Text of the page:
Deke Rivers is a delivery man who is discovered by publicist Glenda Markle and country-western musician Tex Warner who want to promote the talented newcomer to fame and fortune, giving him ... See full summary »
Elvis plays Clint Reno, one of the Reno brothers who stayed home while his brother went to fight in the Civil War for the Confederate army. When his brother Vance comes back from the war, ... See full summary »
When he completes his military service Walter Gulick returns to his birthplace, Cream Valley, New York. He was orphaned as an infant and grew up elsewhere but always wanted to return to ... See full summary »
Sam Burton's second wife Neddy is Indian, their son Pacer a half-breed. As struggle starts between the whites and the Kiowas, the Burton family is split between loyalties. Neddy and Sam are... See full summary »
Having flunked graduation for a second time and needing cash to support his crabby (and thus unemployed) father, Danny Fisher takes a job as a singer in the King Creole nightclub - about ... See full summary »
Tulsa is a specialist in the US Army stationed in Germany. He loves to sing and has dreams to run his own nightclub when he leaves the army....but dreams don't come cheap. Tulsa places a ... See full summary »
Deke Rivers is a delivery man who is discovered by publicist Glenda Markle and country-western musician Tex Warner who want to promote the talented newcomer to fame and fortune, giving him every break he deserves. Romantic complications arise as Susan, another singer in the group, offers him devoted admiration as Glenda leads him on with promises of a golden future. Written by
[Wayne is trying to persuade Deke to sing at the Buckhorn tavern after being politely refused]
Now I told my girl I could get you to sing! A man can't go back on his word, can he, fella?
Look, maybe you didn't hear me... "fella", but Mr. Rivers doesn't sing in juke joints. So how about going back over there and drink your malted, huh?
[Wayne shoves Skeeter to the floor, girls gasp]
Hey, are these music people causing some trouble here?
There's no trouble, sir. You mind if I...
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Elvis(now with dyed jet black hair) in his second feature is wonderful and this film is very much a testament to his early acting ability and the raucous sound that was Rock 'n' Roll.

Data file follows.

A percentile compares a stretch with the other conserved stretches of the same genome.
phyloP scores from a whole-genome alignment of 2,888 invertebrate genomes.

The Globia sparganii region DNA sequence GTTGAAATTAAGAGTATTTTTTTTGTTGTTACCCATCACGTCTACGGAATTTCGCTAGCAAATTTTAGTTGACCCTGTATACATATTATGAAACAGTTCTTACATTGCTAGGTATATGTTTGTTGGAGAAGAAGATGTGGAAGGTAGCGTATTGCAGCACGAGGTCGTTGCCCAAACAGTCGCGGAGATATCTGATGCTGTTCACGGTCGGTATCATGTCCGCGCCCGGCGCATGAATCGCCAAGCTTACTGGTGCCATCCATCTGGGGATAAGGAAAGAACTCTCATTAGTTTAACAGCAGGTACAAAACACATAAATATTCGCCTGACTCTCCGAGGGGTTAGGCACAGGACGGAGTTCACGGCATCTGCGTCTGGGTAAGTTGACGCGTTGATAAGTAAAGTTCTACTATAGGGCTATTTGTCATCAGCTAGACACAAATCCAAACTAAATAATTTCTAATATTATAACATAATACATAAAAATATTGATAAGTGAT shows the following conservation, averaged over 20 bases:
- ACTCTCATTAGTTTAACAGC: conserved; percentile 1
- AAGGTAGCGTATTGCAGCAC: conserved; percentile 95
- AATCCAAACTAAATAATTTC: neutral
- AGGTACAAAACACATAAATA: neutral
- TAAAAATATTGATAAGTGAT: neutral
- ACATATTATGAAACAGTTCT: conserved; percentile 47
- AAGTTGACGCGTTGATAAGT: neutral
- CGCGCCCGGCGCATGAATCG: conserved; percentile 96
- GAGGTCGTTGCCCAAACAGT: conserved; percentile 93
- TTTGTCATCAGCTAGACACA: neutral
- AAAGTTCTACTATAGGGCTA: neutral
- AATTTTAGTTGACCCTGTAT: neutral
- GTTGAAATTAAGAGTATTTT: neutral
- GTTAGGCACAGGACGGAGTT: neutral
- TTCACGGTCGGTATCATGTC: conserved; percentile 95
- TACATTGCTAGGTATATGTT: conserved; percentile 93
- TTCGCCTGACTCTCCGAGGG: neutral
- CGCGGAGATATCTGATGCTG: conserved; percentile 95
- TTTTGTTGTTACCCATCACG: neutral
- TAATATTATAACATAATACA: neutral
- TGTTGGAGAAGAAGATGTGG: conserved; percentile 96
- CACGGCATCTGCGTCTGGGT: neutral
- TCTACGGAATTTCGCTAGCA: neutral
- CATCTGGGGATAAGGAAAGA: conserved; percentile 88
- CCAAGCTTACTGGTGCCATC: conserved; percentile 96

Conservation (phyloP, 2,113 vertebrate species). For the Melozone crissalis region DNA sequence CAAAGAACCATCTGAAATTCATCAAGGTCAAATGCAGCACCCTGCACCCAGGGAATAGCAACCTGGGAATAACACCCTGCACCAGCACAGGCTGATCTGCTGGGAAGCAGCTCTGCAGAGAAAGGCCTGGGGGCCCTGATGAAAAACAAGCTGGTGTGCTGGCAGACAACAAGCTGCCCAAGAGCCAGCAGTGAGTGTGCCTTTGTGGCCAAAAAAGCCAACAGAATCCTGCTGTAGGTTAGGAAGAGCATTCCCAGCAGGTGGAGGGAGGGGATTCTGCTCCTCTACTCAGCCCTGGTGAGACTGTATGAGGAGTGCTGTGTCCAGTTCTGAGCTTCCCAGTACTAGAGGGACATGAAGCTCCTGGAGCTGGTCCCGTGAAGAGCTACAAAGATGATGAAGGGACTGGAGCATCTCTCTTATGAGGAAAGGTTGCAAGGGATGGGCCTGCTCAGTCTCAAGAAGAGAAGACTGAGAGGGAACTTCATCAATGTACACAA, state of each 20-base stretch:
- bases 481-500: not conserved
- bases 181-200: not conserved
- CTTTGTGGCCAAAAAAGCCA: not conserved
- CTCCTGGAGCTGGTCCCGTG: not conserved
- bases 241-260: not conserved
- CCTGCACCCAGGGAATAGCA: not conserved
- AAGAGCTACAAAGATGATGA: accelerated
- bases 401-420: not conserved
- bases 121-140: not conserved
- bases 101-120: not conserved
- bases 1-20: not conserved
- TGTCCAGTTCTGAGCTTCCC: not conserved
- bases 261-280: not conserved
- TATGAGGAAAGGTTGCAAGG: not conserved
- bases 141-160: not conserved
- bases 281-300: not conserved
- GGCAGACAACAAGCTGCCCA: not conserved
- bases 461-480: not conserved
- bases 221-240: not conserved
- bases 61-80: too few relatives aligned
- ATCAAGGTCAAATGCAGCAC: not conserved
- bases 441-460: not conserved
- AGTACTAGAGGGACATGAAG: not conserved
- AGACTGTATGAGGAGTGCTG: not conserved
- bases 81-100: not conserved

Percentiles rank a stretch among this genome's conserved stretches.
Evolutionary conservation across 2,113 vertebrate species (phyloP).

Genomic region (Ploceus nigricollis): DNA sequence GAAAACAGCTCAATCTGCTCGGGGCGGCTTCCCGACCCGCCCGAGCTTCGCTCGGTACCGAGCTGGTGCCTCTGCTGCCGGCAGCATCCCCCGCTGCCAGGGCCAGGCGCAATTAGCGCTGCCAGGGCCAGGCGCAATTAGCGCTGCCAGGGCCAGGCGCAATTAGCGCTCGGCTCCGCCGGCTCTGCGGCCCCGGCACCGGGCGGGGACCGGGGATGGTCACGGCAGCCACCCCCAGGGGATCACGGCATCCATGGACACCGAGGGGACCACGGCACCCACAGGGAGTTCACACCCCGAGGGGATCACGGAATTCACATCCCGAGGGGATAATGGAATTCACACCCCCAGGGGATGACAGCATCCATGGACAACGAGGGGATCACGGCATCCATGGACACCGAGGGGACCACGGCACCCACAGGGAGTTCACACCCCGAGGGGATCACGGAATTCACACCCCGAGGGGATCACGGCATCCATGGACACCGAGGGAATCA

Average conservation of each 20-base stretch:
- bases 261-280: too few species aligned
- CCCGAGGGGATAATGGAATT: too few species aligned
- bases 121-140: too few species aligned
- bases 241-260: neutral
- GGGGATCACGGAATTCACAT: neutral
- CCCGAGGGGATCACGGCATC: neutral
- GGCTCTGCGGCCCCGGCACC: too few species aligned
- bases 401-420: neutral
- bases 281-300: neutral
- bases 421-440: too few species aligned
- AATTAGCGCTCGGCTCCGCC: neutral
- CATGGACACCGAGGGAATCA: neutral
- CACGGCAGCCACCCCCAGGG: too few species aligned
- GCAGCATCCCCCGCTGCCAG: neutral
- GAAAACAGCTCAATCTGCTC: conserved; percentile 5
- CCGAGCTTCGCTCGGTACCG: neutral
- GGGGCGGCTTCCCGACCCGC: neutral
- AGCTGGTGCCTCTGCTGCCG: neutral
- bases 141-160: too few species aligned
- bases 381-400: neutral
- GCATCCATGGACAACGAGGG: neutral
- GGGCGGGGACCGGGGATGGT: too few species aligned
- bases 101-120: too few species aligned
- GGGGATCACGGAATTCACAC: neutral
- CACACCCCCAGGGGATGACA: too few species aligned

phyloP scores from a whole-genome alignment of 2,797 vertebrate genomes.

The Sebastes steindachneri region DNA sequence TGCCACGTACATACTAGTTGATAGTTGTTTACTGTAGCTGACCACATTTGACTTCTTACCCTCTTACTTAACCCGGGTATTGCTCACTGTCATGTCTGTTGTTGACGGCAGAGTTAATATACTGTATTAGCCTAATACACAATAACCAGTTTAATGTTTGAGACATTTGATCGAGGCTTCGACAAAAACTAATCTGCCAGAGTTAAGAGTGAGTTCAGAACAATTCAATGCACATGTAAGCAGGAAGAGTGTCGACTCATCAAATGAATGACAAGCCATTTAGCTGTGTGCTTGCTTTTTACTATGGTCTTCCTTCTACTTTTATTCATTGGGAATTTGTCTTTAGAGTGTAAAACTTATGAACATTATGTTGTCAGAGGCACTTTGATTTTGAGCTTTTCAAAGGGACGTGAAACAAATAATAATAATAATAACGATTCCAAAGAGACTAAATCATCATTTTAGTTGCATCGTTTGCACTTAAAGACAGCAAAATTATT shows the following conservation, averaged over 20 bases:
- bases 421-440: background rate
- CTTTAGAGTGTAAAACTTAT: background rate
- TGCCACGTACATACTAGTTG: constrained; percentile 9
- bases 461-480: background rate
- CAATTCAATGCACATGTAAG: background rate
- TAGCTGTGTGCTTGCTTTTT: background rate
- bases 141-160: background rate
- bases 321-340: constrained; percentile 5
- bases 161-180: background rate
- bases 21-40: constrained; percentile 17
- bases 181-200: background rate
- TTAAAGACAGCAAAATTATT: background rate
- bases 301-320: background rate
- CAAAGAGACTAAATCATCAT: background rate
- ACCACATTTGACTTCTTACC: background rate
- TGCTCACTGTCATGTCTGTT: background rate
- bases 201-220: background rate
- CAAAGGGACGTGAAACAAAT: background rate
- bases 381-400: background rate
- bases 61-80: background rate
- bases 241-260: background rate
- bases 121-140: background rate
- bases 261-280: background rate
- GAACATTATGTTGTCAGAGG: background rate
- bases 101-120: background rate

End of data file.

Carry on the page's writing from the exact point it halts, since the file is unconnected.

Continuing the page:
Whether it was the title ballad or 'Got A Lot O' Livin' To Do' or 'Party' or 'Teddy Bear'-they were all golden hits in their own right. It's fantastic to see Elvis perform these numbers in this film, and one might say heartbreaking to watch as we witness that innocence of youth that was at the start of a roller-coaster ride of centuries worth of adulation and respect(at last).
Unlike, his previous debut film, 'Love Me Tender', the 'Loving You' story isn't too demanding as we are treated to a semi-autobiography about a working class boy who hits the big time with those good looks, golden voice and shaky leg. The young Elvis handles the dramatic scenes very well as he did in 'Love Me Tender', he's no James Dean but the makings are there. Wendell Corey is great as the band leader and future Nun, Dolores Hart plays it nice in her film debut.
Another aspect of this movie falls into place in the form of Lizabeth Scott's character who wheels and deals the fate of the travelling show band and gives us an insight into the canny manipulation of publicity that is forever part of an unpredictable business. Did she take lessons from Tom Parker for this one?
This is truly a great Rock 'n' Roll movie that was beautifully filmed and well-directed, and for any fan of that era has got to be amongst their favourites. On the other hand, if you're not a fan of Elvis or that kind of music, just sit back and enjoy the ride because it's such a feel-good kind of thing, especially watching 'The King' portray a young man very similar in character to himself and goes by the name of an equally distinguished name-Deke Rivers.
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